Furthermore, a full-funnel strategy can drive higher average order value.

The average order value significantly increases when exposed to a media mix of three or more ad types. While each advertiser should analyze their own business, Tinuiti consistently observes that users exposed to a greater number of ad products typically correlate with higher conversion rates and higher order values.

The Media Overlap analysis is part of the Instructional Query Library (IQL), which offers pre-built templates by Amazon to get started with the basics. If you’re seeking deeper insights with the guidance of experts who understand AMC’s unique landscape, reach out to Tinuiti today.

Liked this article? Don’t miss Part 2 of our AMC use case series on Tinuiti’s blog next month!

This post was authored by Averie Lynch, Specialist of Strategic Services at Tinuiti.

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Introducing Variation Generator for Web Experimentation

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Introducing Variation Generator for Web Experimentation

If you attended Opticon ’23, you saw first-hand how Optimizely has been investing in AI. Optimizely introduced Opal, an AI assistant designed to accelerate the entire marketing lifecycle. Opal is ever-present across Optimizely One, providing generative AI, smart insights, and recommendations to transform how our customers create, test and personalize digital experiences.

Now, our latest AI capability is here: Variation Generator. Available for all Web Experimentation customers, Variation Generator helps experiment authors expedite the ideation and creation of test variations.

What does it do?

Variation Generator leverages generative artificial intelligence to create a list of phrasing suggestions based on a site’s text elements like headlines, product descriptions, or call-to-action (CTA) wording, ultimately making it easier and faster for experimenters to plan multiple variations for their tests, which can be quite time-consuming.

Who is it for?

Based on our research, around 30% of experiments include text changes. So, experiment authors like optimization managers or digital marketers are spending a lot of time ideating/brainstorming multiple versions of the original copy to decide which should be tested. Variation Generator empowers users to add more variations in an experiment, which we strongly suggest after our Experimentation Benchmark research found that experiments with more variations (4+) tend to see higher win rates and return higher uplifts on the metrics tracked.

Cool…but generative AI is popping up everywhere, why does it matter here?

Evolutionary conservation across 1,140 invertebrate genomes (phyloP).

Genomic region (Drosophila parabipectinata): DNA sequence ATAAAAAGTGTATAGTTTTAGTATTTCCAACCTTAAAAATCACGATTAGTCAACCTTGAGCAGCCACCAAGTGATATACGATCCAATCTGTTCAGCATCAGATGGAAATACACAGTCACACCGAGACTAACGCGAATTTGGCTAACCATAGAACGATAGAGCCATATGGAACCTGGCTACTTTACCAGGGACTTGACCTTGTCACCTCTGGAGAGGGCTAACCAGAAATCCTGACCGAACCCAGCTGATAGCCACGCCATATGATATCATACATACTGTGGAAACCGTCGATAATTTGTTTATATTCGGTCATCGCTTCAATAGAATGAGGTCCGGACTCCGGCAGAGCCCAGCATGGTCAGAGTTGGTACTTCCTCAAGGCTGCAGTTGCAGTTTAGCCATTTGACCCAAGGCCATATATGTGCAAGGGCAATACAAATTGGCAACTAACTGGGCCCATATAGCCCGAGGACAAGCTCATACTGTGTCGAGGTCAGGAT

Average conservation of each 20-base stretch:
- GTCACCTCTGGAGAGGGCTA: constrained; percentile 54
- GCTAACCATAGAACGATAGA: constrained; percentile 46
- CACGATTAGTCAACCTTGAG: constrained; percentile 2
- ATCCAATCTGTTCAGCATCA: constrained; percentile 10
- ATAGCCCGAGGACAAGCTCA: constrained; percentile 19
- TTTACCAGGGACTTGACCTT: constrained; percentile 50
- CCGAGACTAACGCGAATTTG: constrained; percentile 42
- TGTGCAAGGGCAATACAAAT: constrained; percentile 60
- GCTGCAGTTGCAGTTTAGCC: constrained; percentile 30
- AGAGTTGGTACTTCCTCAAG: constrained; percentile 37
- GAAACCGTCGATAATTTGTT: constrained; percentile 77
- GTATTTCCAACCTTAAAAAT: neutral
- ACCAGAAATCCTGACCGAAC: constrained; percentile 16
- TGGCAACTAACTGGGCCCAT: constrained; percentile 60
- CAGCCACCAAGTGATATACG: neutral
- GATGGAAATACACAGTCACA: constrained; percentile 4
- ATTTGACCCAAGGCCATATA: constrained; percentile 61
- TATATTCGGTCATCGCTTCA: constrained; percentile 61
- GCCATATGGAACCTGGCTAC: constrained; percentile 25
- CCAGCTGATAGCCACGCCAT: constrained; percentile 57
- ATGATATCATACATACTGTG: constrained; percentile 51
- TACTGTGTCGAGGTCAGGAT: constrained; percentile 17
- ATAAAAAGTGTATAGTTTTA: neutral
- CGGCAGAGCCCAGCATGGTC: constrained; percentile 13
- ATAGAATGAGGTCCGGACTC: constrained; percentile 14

1. Directly embedded into our UI: No separate tools or tabs to click out to…No typing out a prompt to a chatbot…just click the text element you want suggestions for, and click “generate.” All interaction stays within our Visual Editor.
  2. Reduce time and effort in variation ideation: Shorten the time it takes to come up with new experiment variations, allowing experiment authors to get more time back into their day.
  3. Optimize each variation in an experiment: Variation Generator provides unbiased and creative alternatives to experiment authors so they can make sure that each variation is different enough to avoid duplicative messaging, yet effective enough captures visitors’ attention.
  4. Increase a test’s chances of winning: Our Benchmark research shows that experiments with 4+ variations are ~90% more likely to win than experiments with just 2 variations. Variation Generator helps experiment authors create more variations, leading to higher lifts.
  5. Fine-tune brand positioning: Improve existing headlines, product descriptions, CTA buttons, and more, ensuring a consistent and impactful brand message across digital properties.

Increase a test’s chances of winning

This outcome is important enough to highlight a second time. Mentioned earlier, we know from our Experimentation Benchmark research that tests with more variations (4+) are more likely to produce a winning (statistically significant) result versus a traditional A/B test that pits a baseline (original version) against a single variation. Variation Generator can help experiment authors get into the habit of testing more variations and producing more winning results.

Future enhancements

Optimizely is committed to continuous innovation and improvement. Potential enhancements for Variation Generator include generating suggestions for other content types like images, icons, HTML, and CSS, as well as giving users more control over output fine-tuning, such as adjusting length, tone, and other fields.

At the end of the day…

Optimizely’s Variation Generator is a simple yet powerful feature that empowers experiment authors to create more effective and winning experiments. By harnessing the power of artificial intelligence, this feature saves time, optimizes variations, and fine-tunes brand positioning, ultimately leading to better results, stronger brand presence, and an effortless workflow.

Want more info? If you’re an existing customer, ask your account manager about Variation Generator, and if you’re a future customer, contact us to learn more.